# Solid-State Triac Devices Replace Mechanical Relays In Power Switching Applications

Feb. 6, 2009
Mechanical relays, contactors, and switches control the flow of electricity by the mechanical action of two conducting elements. The physical contact of two conducting elements creates a path for electricity. Remove that physical contact, and the electric

Mechanical relays, contactors, and switches control the flow of electricity by the mechanical action of two conducting elements. The physical contact of two conducting elements creates a path for electricity. Remove that physical contact, and the electrical pathway is broken. Mechanical relays, contactors, and switches operate in this manner.

What must be further understood is that mechanical relays, contactors, and switches operate in a random manner with respect to the electrical signal to be switched. Imagine a 60-Hz ac power circuit. A mechanical relay, contactor, or switch will interrupt this circuit in a random manner with respect to the ac power waveform passing through it.

If the circuit is interrupted at a moment when the ac current flow is low, then little reverse voltage will result. However, if the circuit is interrupted at an instant when the ac current flow is high, then a corresponding high reverse voltage will result.

What does this mean for the electronic product design engineer? Mechanical circuits are, in fact, circuits that interrupt the flow of electricity in a “random” manner—random, of course, with respect to the ac current flowing through that circuit at any particular instant.

In a circuit that exhibits high inductance, such as a motor circuit, a solenoid circuit, or an electromagnetic circuit, reverse voltage can get very high. High voltages can damage and pit mechanical contacts. They also can cause noise and disturb other nearby sensitive circuitry.

Energy is stored in the electromagnetic field that surrounds an inductive circuit. The stored energy is high when the corresponding current flow in that circuit is high. Upon circuit interruption, the flow of current through the circuit immediately stops.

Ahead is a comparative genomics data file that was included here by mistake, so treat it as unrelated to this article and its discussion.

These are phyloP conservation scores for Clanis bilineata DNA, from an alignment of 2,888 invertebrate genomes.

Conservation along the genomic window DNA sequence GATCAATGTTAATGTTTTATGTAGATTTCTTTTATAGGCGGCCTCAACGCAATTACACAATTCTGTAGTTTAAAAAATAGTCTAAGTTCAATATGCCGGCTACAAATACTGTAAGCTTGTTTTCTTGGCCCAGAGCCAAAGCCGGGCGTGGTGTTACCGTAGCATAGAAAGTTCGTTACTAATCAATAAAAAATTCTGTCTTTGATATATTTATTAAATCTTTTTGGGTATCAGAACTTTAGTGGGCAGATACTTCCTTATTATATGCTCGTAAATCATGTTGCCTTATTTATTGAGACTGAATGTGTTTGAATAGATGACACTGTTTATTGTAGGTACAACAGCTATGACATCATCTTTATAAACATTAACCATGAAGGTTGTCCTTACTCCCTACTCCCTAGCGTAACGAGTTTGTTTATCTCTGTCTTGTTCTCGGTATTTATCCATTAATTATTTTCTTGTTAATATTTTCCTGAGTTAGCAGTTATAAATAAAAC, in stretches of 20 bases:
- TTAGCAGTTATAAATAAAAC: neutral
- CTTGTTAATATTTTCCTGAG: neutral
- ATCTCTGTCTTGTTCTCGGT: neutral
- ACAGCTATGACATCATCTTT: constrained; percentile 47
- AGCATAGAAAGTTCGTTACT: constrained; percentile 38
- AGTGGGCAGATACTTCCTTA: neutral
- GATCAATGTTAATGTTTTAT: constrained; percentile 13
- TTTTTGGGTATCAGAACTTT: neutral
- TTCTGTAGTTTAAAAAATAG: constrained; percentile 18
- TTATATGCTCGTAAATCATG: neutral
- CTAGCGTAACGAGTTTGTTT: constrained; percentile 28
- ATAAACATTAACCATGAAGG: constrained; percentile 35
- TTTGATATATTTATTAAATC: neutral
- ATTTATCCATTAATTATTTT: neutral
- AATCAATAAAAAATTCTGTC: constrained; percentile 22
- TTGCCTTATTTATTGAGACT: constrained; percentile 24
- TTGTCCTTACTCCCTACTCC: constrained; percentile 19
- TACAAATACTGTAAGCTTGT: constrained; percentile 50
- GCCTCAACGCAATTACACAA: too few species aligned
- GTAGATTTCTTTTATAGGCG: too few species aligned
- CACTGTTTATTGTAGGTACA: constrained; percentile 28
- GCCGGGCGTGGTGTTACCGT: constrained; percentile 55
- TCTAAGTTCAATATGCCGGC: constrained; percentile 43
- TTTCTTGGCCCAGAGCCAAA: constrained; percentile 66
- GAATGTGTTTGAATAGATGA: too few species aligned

As current flow stops, the circuit’s electromagnetic field collapses, sending its unit of stored energy back into the wires from which it came. If the current is high, and the field is large, then a high voltage will be created. Mechanical relays, contactors, and switches all will exhibit this type of behavior.

Solid-state triac devices may be used to interrupt the flow of electricity in a manner that is synchronous with the ac current waveform. Triacs are three-terminal, solid-state semiconductor devices that permit the flow of ac current through two terminals so long as the third, the trigger, is energized. They also have the additional, highly desirable property that electrical current flow stops when current flowing through the device is zero.

This may seem obvious, but imagine that ac current is flowing through your inductive circuit. You now wish to turn that circuit off. You do so by removing the trigger signal from your solid-state triac device. The device continues to conduct electricity until the ac current waveform reaches zero, at which time no further ac current flows until the device is triggered again. The action of the solid-state triac device ensures that the circuit is broken only when zero current is actually flowing.

Now return to our inductive circuit. The solid-state triac device ensures that the circuit’s energy flow is interrupted only when the ac current waveform reaches its instantaneous zero. The stored energy in the circuit’s electromagnetic field will be at or near zero when the current flowing through that circuit is at or near zero.

With no field energy, there will be nothing to cause the high voltages we previously observed in mechanical switching systems. The solid-state triac device guarantees that circuit interruption will occur only at the zero-current instants, eliminating the worry of high-voltage switching transients.